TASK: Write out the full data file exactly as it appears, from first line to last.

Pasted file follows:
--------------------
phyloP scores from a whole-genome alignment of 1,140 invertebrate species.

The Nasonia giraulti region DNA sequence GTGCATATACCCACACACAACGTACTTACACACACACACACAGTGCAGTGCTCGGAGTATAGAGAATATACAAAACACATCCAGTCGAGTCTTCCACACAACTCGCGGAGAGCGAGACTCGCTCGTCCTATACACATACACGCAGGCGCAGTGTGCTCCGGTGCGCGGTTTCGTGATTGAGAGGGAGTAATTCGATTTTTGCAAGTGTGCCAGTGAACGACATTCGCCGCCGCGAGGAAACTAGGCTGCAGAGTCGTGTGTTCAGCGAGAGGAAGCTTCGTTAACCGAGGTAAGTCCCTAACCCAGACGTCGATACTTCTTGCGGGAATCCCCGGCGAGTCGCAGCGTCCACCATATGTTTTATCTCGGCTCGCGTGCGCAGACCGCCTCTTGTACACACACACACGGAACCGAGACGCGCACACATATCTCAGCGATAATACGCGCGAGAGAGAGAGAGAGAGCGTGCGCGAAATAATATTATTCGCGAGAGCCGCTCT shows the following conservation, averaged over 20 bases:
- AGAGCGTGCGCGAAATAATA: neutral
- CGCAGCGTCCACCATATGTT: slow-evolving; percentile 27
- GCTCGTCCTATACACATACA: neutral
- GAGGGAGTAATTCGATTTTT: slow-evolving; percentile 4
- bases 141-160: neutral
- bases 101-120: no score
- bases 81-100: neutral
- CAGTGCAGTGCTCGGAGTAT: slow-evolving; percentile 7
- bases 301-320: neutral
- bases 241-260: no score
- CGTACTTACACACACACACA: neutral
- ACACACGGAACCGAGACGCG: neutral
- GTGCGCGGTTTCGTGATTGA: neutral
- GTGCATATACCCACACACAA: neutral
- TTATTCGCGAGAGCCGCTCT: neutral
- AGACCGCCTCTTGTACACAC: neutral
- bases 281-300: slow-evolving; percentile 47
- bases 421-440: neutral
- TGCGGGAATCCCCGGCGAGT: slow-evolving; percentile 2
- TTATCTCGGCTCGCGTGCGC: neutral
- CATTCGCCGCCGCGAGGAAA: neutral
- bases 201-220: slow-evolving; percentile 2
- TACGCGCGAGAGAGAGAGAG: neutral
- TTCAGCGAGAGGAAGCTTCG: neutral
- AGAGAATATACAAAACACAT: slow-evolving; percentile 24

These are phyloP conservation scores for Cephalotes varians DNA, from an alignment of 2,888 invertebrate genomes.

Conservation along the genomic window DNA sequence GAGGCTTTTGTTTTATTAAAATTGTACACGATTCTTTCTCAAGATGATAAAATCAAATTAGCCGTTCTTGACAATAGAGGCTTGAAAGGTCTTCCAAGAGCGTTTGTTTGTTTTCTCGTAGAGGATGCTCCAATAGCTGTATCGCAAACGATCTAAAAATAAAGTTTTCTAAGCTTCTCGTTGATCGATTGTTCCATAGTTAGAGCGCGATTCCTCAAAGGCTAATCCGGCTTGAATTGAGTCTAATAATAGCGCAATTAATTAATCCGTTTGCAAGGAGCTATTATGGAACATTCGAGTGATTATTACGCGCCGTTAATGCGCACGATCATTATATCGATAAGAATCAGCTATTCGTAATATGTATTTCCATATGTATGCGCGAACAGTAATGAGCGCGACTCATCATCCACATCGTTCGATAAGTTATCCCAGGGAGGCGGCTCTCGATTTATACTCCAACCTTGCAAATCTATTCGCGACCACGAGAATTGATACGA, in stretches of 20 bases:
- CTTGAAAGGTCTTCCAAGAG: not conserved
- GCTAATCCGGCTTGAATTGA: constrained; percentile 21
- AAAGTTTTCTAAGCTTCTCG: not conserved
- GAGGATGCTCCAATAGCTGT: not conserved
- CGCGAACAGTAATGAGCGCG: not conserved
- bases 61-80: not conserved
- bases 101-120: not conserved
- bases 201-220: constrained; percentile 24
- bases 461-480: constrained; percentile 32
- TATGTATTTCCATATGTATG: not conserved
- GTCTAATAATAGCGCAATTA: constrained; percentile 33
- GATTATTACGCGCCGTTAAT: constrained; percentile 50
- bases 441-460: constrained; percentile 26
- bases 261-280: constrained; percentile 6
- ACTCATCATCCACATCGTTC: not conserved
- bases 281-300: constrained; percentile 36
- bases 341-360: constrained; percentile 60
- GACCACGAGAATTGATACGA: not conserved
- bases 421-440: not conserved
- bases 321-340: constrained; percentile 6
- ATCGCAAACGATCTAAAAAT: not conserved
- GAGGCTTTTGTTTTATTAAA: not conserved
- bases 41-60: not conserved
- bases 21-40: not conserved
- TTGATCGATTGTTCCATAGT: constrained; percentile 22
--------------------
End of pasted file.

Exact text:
phyloP scores from a whole-genome alignment of 1,140 invertebrate species.

The Nasonia giraulti region DNA sequence GTGCATATACCCACACACAACGTACTTACACACACACACACAGTGCAGTGCTCGGAGTATAGAGAATATACAAAACACATCCAGTCGAGTCTTCCACACAACTCGCGGAGAGCGAGACTCGCTCGTCCTATACACATACACGCAGGCGCAGTGTGCTCCGGTGCGCGGTTTCGTGATTGAGAGGGAGTAATTCGATTTTTGCAAGTGTGCCAGTGAACGACATTCGCCGCCGCGAGGAAACTAGGCTGCAGAGTCGTGTGTTCAGCGAGAGGAAGCTTCGTTAACCGAGGTAAGTCCCTAACCCAGACGTCGATACTTCTTGCGGGAATCCCCGGCGAGTCGCAGCGTCCACCATATGTTTTATCTCGGCTCGCGTGCGCAGACCGCCTCTTGTACACACACACACGGAACCGAGACGCGCACACATATCTCAGCGATAATACGCGCGAGAGAGAGAGAGAGAGCGTGCGCGAAATAATATTATTCGCGAGAGCCGCTCT shows the following conservation, averaged over 20 bases:
- AGAGCGTGCGCGAAATAATA: neutral
- CGCAGCGTCCACCATATGTT: slow-evolving; percentile 27
- GCTCGTCCTATACACATACA: neutral
- GAGGGAGTAATTCGATTTTT: slow-evolving; percentile 4
- bases 141-160: neutral
- bases 101-120: no score
- bases 81-100: neutral
- CAGTGCAGTGCTCGGAGTAT: slow-evolving; percentile 7
- bases 301-320: neutral
- bases 241-260: no score
- CGTACTTACACACACACACA: neutral
- ACACACGGAACCGAGACGCG: neutral
- GTGCGCGGTTTCGTGATTGA: neutral
- GTGCATATACCCACACACAA: neutral
- TTATTCGCGAGAGCCGCTCT: neutral
- AGACCGCCTCTTGTACACAC: neutral
- bases 281-300: slow-evolving; percentile 47
- bases 421-440: neutral
- TGCGGGAATCCCCGGCGAGT: slow-evolving; percentile 2
- TTATCTCGGCTCGCGTGCGC: neutral
- CATTCGCCGCCGCGAGGAAA: neutral
- bases 201-220: slow-evolving; percentile 2
- TACGCGCGAGAGAGAGAGAG: neutral
- TTCAGCGAGAGGAAGCTTCG: neutral
- AGAGAATATACAAAACACAT: slow-evolving; percentile 24

These are phyloP conservation scores for Cephalotes varians DNA, from an alignment of 2,888 invertebrate genomes.

Conservation along the genomic window DNA sequence GAGGCTTTTGTTTTATTAAAATTGTACACGATTCTTTCTCAAGATGATAAAATCAAATTAGCCGTTCTTGACAATAGAGGCTTGAAAGGTCTTCCAAGAGCGTTTGTTTGTTTTCTCGTAGAGGATGCTCCAATAGCTGTATCGCAAACGATCTAAAAATAAAGTTTTCTAAGCTTCTCGTTGATCGATTGTTCCATAGTTAGAGCGCGATTCCTCAAAGGCTAATCCGGCTTGAATTGAGTCTAATAATAGCGCAATTAATTAATCCGTTTGCAAGGAGCTATTATGGAACATTCGAGTGATTATTACGCGCCGTTAATGCGCACGATCATTATATCGATAAGAATCAGCTATTCGTAATATGTATTTCCATATGTATGCGCGAACAGTAATGAGCGCGACTCATCATCCACATCGTTCGATAAGTTATCCCAGGGAGGCGGCTCTCGATTTATACTCCAACCTTGCAAATCTATTCGCGACCACGAGAATTGATACGA, in stretches of 20 bases:
- CTTGAAAGGTCTTCCAAGAG: not conserved
- GCTAATCCGGCTTGAATTGA: constrained; percentile 21
- AAAGTTTTCTAAGCTTCTCG: not conserved
- GAGGATGCTCCAATAGCTGT: not conserved
- CGCGAACAGTAATGAGCGCG: not conserved
- bases 61-80: not conserved
- bases 101-120: not conserved
- bases 201-220: constrained; percentile 24
- bases 461-480: constrained; percentile 32
- TATGTATTTCCATATGTATG: not conserved
- GTCTAATAATAGCGCAATTA: constrained; percentile 33
- GATTATTACGCGCCGTTAAT: constrained; percentile 50
- bases 441-460: constrained; percentile 26
- bases 261-280: constrained; percentile 6
- ACTCATCATCCACATCGTTC: not conserved
- bases 281-300: constrained; percentile 36
- bases 341-360: constrained; percentile 60
- GACCACGAGAATTGATACGA: not conserved
- bases 421-440: not conserved
- bases 321-340: constrained; percentile 6
- ATCGCAAACGATCTAAAAAT: not conserved
- GAGGCTTTTGTTTTATTAAA: not conserved
- bases 41-60: not conserved
- bases 21-40: not conserved
- TTGATCGATTGTTCCATAGT: constrained; percentile 22